In the wild, Adiantum R. does best when it’s grown in a shaded location that receives bits of either morning or evening sunlight. For a controlled environment like a vivarium, simply placing the tank near a north-facing window will provide sufficient amounts of lighting. The downside to this is the possibility of fluctuating temperatures throughout the day. Delta Maidenhair is a delicate plant that appreciates consistency. I would recommend full, bright artificial lighting and a bit of indirect sunlight. Meaning, the enclosure should be near a north-facing window but not close enough to see a change in temperature between daylight hours.
Buy Delta Maidenhair
When shopping for possible Delta Maidenhair for sale, expect a few key indicators you are buying the best quality plant. The fern should be free of Mealybugs along with any type of scale. This type of spore-bearing plant can only be bought already growing in a pot and I’d suggest a full-grown fern so there is room for error. The batch should arrive fairly moist and in fairly good shape. Click the image below to find out more about the current price and other relative info:
Delta Maidenhair Care and Propagation
As I mentioned earlier, Delta Maidenhair is a rather delicate plant to own and may not be the best option for beginner enthusiast. None the less, it is not an impossible plant to work with and the right understanding of Adiantum R., as well as a suitable vivarium, will give any hobbyist a fair shot at success. A few things to remember when caring for this fern are keeping the humidity high, the soil damp, and the temperatures consistent. Test the PH levels in the substrate every so often to assure the soil is acidic and repot at least once a year and inspect roots. Another note to add will be pruning, trimming off dead leaves is very good for this type of fern and will motivate Delta Fern to continue growing.
How to grow
The easiest way to propagate Adiantum Radianum is by separating the plant from its roots. Each divided section should consist of at least one set of fronds as well as some roots. Transplant shock is typical when tampering with the roots of this fern but pruning dead leaves and constant watering should coast this plant back to full health.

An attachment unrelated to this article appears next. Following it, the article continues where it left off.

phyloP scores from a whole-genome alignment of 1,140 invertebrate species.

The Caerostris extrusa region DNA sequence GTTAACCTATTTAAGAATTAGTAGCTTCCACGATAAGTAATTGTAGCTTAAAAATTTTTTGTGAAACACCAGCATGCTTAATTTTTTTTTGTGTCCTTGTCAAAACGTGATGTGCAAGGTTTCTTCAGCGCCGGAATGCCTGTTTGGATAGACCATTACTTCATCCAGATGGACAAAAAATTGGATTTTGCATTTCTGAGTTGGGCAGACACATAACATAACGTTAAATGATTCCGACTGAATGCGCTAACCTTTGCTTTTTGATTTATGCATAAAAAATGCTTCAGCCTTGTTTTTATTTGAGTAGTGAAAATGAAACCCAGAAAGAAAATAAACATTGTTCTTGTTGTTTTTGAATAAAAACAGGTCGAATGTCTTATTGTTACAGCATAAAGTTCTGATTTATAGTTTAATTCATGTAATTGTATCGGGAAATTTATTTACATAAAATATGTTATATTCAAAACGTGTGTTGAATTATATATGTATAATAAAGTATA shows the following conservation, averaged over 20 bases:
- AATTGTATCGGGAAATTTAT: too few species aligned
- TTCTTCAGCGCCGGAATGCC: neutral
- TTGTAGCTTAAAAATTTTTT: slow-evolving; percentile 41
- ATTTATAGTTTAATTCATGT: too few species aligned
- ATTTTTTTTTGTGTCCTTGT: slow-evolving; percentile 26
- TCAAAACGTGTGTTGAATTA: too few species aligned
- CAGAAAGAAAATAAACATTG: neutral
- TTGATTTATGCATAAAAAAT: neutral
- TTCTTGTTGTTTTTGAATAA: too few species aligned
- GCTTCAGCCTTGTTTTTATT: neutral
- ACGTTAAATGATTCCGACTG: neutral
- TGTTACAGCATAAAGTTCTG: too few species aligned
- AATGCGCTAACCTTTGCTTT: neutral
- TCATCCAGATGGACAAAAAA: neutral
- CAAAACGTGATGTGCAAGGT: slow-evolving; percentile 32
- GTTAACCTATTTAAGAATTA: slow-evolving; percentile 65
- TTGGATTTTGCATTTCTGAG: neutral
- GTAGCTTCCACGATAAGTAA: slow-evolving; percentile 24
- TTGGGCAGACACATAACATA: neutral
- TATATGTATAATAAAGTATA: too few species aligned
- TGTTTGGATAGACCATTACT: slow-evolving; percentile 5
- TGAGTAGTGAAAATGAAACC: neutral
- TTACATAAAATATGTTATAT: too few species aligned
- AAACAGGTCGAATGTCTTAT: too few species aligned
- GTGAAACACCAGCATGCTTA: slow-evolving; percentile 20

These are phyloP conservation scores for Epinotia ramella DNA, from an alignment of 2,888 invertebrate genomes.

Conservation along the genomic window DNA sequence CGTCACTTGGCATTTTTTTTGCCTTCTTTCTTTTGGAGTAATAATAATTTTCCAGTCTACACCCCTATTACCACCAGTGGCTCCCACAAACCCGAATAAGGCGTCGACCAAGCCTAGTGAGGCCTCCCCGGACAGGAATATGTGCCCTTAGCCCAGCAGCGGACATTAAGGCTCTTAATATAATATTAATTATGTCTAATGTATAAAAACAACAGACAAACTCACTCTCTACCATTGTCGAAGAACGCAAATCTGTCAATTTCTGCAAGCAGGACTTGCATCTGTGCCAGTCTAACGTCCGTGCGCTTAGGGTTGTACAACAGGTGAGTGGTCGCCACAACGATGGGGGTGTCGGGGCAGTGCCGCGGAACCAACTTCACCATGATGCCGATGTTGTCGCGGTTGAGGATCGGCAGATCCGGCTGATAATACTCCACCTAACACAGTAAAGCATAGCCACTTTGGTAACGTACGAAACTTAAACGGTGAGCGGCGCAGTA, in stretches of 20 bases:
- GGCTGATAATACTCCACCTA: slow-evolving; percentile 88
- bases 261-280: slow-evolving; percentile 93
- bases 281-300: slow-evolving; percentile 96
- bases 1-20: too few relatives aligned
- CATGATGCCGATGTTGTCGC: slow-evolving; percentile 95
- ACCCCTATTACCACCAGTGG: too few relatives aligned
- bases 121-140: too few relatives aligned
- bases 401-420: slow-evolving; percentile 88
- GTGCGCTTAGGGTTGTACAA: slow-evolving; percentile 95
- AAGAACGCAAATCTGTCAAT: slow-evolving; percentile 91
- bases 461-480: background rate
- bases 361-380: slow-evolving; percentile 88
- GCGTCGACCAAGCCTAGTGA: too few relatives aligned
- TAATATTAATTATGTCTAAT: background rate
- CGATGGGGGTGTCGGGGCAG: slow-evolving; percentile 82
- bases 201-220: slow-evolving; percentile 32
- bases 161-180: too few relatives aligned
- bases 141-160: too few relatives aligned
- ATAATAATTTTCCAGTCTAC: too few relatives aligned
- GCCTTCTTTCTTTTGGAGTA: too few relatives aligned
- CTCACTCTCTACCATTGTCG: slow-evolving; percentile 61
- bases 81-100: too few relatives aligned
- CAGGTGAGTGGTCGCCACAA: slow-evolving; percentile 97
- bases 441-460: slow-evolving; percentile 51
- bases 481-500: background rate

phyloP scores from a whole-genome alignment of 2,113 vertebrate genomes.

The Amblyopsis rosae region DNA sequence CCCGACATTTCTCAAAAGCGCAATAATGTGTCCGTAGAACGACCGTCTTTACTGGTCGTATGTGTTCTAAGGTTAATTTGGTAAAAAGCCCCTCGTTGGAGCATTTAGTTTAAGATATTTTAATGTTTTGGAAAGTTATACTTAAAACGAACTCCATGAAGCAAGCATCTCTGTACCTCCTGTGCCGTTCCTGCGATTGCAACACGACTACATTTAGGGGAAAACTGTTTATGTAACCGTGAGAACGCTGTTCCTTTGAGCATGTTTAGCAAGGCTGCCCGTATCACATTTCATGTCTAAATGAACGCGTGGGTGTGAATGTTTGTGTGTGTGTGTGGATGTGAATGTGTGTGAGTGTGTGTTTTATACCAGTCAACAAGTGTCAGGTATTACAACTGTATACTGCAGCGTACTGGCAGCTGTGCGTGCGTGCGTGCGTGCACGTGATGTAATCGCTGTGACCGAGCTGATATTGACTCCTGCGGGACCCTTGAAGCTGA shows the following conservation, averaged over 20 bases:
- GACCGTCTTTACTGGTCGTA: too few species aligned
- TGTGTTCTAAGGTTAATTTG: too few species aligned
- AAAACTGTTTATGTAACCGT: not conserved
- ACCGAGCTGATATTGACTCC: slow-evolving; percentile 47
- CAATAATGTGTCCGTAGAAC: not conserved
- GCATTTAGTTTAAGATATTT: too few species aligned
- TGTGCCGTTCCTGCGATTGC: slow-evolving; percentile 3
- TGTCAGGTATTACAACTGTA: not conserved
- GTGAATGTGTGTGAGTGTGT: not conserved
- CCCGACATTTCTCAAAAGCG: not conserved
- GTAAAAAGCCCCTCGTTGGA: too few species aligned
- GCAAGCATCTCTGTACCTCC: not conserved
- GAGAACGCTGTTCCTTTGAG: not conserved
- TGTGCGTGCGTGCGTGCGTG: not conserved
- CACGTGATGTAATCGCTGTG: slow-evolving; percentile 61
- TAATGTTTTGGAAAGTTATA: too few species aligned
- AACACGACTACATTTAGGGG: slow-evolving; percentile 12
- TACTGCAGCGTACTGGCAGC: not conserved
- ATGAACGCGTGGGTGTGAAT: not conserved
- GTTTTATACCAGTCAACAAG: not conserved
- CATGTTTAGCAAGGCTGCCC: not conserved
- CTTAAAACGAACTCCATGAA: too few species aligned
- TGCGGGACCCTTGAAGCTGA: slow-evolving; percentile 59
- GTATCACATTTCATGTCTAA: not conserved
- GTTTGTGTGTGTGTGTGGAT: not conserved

Another way to grow Delta Maidenhair is through a process of seeding. Even though this plant does not grow traditional seeds, spores can be harvested from the small black balls often found on the undersides of leaves. Simply cut the leaf that bears the spore balls and gives it a couple of days to brown. Once the leaf has died, the balls should fall off automatically but may require some additional assistance. Crush the spore balls up and pepper them across damp soil. This process will obviously take longer and is rather difficult when compared to division.
Watering will be an essential part of caring for Delta Maidenhair. Keeping the humidity high will be key to this plant’s survival. The rule of thumb is: The higher the humidity, the less frequent waterings are required. Having a close source of water nearby this plant will really do wonders for this fern. This might be the reason why I have found better luck with Maidenhair in paludariums in the past (because of their large aquatic features). Watering should constantly be provided when the top layer of soil is noticeably dry. Foggers and Misters can really cut down the workload as well if the enclosure doesn’t have aquatic features.
Plants Similar To Delta Maidenhair
Adding diversity to an enclosure is key to an aesthetically pleasing enclosure. Try mixing up the look of your vivarium with different flora that can easily co-exist in the same types of environment. Furthermore, if for some reason you find this fern hard to acquire or would like to consider something similar to this plant… Here are some other plants you might find may do well with or in the place of Adiantum Raddianum:
Do not let this plant’s reputation for being difficult to keep you from working with it. Vivariums give Delta Maidenhiar the best chance at indoor survival and most hobbyists that report not having luck with this plant are usually attempting to grow it in a dry room. I really have a certain level of appreciation for the fact that this fern can grow in a number of places above the ground and is well suited for daily rain. This makes tropical-themed enclosures with foggers and misters a perfect habitat for this flora. We currently keep this plant in our dart frog vivarium and it has really been a good plant to have fill in areas around the tank… Making it look fuller and denser, which in return provides a great place for springtails and other small critters to take refuge and multiply!